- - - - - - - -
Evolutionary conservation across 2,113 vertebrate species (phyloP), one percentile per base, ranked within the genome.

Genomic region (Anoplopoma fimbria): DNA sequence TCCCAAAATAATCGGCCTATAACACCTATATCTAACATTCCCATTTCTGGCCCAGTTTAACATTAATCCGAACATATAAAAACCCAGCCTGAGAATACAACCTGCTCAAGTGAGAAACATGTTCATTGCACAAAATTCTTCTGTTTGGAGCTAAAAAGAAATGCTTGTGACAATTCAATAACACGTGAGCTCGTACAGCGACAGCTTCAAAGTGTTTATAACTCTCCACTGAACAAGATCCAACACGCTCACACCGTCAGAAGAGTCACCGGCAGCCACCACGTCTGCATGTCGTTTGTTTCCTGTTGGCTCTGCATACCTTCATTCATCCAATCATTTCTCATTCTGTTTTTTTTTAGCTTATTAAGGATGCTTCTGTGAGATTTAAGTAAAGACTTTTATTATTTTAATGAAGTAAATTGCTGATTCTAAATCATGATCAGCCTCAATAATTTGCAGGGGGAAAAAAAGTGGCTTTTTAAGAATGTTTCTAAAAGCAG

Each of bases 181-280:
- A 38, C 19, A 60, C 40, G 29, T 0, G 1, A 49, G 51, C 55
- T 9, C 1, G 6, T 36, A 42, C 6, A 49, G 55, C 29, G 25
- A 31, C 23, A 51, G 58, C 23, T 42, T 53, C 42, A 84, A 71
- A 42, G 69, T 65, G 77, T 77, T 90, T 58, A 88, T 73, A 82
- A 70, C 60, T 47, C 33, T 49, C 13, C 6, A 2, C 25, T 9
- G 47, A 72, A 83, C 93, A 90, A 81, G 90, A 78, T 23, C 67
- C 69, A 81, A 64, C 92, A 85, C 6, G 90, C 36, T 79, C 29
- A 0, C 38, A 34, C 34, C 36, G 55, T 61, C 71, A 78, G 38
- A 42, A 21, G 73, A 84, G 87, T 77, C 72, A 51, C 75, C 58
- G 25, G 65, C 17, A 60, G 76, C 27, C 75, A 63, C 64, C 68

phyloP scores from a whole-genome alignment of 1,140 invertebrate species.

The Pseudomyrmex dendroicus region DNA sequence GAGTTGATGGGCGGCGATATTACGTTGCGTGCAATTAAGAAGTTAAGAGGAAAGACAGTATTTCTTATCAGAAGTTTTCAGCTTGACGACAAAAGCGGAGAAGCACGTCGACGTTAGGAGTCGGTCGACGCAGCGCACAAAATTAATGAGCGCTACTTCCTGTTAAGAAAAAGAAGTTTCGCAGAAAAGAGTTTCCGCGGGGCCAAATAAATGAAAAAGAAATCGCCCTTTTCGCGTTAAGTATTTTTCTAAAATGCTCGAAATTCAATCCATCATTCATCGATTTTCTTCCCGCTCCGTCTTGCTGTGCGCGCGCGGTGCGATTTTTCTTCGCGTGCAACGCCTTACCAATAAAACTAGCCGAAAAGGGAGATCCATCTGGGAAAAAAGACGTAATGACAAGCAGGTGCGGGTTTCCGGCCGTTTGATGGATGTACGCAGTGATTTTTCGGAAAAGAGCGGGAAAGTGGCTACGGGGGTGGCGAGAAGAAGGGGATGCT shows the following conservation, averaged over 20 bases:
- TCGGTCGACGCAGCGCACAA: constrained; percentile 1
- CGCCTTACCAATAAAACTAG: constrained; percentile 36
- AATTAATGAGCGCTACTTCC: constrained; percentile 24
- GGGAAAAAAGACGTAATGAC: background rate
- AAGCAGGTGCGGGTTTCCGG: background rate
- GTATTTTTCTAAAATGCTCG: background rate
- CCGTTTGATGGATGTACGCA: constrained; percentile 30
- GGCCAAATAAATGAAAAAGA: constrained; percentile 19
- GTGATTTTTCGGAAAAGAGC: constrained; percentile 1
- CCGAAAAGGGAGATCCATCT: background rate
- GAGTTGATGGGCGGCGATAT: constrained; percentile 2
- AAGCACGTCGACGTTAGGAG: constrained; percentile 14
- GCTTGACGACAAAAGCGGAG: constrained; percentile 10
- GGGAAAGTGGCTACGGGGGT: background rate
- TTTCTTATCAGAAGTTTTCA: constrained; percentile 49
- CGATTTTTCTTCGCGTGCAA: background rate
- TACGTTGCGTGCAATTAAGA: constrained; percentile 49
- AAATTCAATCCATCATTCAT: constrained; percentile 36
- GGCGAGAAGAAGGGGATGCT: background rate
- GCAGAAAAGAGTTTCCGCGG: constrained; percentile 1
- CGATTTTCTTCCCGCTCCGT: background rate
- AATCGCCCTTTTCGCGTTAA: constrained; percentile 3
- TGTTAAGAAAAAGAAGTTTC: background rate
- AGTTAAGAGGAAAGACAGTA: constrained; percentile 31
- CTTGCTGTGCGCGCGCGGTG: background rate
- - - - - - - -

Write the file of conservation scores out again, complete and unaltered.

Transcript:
Evolutionary conservation across 2,113 vertebrate species (phyloP), one percentile per base, ranked within the genome.

Genomic region (Anoplopoma fimbria): DNA sequence TCCCAAAATAATCGGCCTATAACACCTATATCTAACATTCCCATTTCTGGCCCAGTTTAACATTAATCCGAACATATAAAAACCCAGCCTGAGAATACAACCTGCTCAAGTGAGAAACATGTTCATTGCACAAAATTCTTCTGTTTGGAGCTAAAAAGAAATGCTTGTGACAATTCAATAACACGTGAGCTCGTACAGCGACAGCTTCAAAGTGTTTATAACTCTCCACTGAACAAGATCCAACACGCTCACACCGTCAGAAGAGTCACCGGCAGCCACCACGTCTGCATGTCGTTTGTTTCCTGTTGGCTCTGCATACCTTCATTCATCCAATCATTTCTCATTCTGTTTTTTTTTAGCTTATTAAGGATGCTTCTGTGAGATTTAAGTAAAGACTTTTATTATTTTAATGAAGTAAATTGCTGATTCTAAATCATGATCAGCCTCAATAATTTGCAGGGGGAAAAAAAGTGGCTTTTTAAGAATGTTTCTAAAAGCAG

Each of bases 181-280:
- A 38, C 19, A 60, C 40, G 29, T 0, G 1, A 49, G 51, C 55
- T 9, C 1, G 6, T 36, A 42, C 6, A 49, G 55, C 29, G 25
- A 31, C 23, A 51, G 58, C 23, T 42, T 53, C 42, A 84, A 71
- A 42, G 69, T 65, G 77, T 77, T 90, T 58, A 88, T 73, A 82
- A 70, C 60, T 47, C 33, T 49, C 13, C 6, A 2, C 25, T 9
- G 47, A 72, A 83, C 93, A 90, A 81, G 90, A 78, T 23, C 67
- C 69, A 81, A 64, C 92, A 85, C 6, G 90, C 36, T 79, C 29
- A 0, C 38, A 34, C 34, C 36, G 55, T 61, C 71, A 78, G 38
- A 42, A 21, G 73, A 84, G 87, T 77, C 72, A 51, C 75, C 58
- G 25, G 65, C 17, A 60, G 76, C 27, C 75, A 63, C 64, C 68

phyloP scores from a whole-genome alignment of 1,140 invertebrate species.

The Pseudomyrmex dendroicus region DNA sequence GAGTTGATGGGCGGCGATATTACGTTGCGTGCAATTAAGAAGTTAAGAGGAAAGACAGTATTTCTTATCAGAAGTTTTCAGCTTGACGACAAAAGCGGAGAAGCACGTCGACGTTAGGAGTCGGTCGACGCAGCGCACAAAATTAATGAGCGCTACTTCCTGTTAAGAAAAAGAAGTTTCGCAGAAAAGAGTTTCCGCGGGGCCAAATAAATGAAAAAGAAATCGCCCTTTTCGCGTTAAGTATTTTTCTAAAATGCTCGAAATTCAATCCATCATTCATCGATTTTCTTCCCGCTCCGTCTTGCTGTGCGCGCGCGGTGCGATTTTTCTTCGCGTGCAACGCCTTACCAATAAAACTAGCCGAAAAGGGAGATCCATCTGGGAAAAAAGACGTAATGACAAGCAGGTGCGGGTTTCCGGCCGTTTGATGGATGTACGCAGTGATTTTTCGGAAAAGAGCGGGAAAGTGGCTACGGGGGTGGCGAGAAGAAGGGGATGCT shows the following conservation, averaged over 20 bases:
- TCGGTCGACGCAGCGCACAA: constrained; percentile 1
- CGCCTTACCAATAAAACTAG: constrained; percentile 36
- AATTAATGAGCGCTACTTCC: constrained; percentile 24
- GGGAAAAAAGACGTAATGAC: background rate
- AAGCAGGTGCGGGTTTCCGG: background rate
- GTATTTTTCTAAAATGCTCG: background rate
- CCGTTTGATGGATGTACGCA: constrained; percentile 30
- GGCCAAATAAATGAAAAAGA: constrained; percentile 19
- GTGATTTTTCGGAAAAGAGC: constrained; percentile 1
- CCGAAAAGGGAGATCCATCT: background rate
- GAGTTGATGGGCGGCGATAT: constrained; percentile 2
- AAGCACGTCGACGTTAGGAG: constrained; percentile 14
- GCTTGACGACAAAAGCGGAG: constrained; percentile 10
- GGGAAAGTGGCTACGGGGGT: background rate
- TTTCTTATCAGAAGTTTTCA: constrained; percentile 49
- CGATTTTTCTTCGCGTGCAA: background rate
- TACGTTGCGTGCAATTAAGA: constrained; percentile 49
- AAATTCAATCCATCATTCAT: constrained; percentile 36
- GGCGAGAAGAAGGGGATGCT: background rate
- GCAGAAAAGAGTTTCCGCGG: constrained; percentile 1
- CGATTTTCTTCCCGCTCCGT: background rate
- AATCGCCCTTTTCGCGTTAA: constrained; percentile 3
- TGTTAAGAAAAAGAAGTTTC: background rate
- AGTTAAGAGGAAAGACAGTA: constrained; percentile 31
- CTTGCTGTGCGCGCGCGGTG: background rate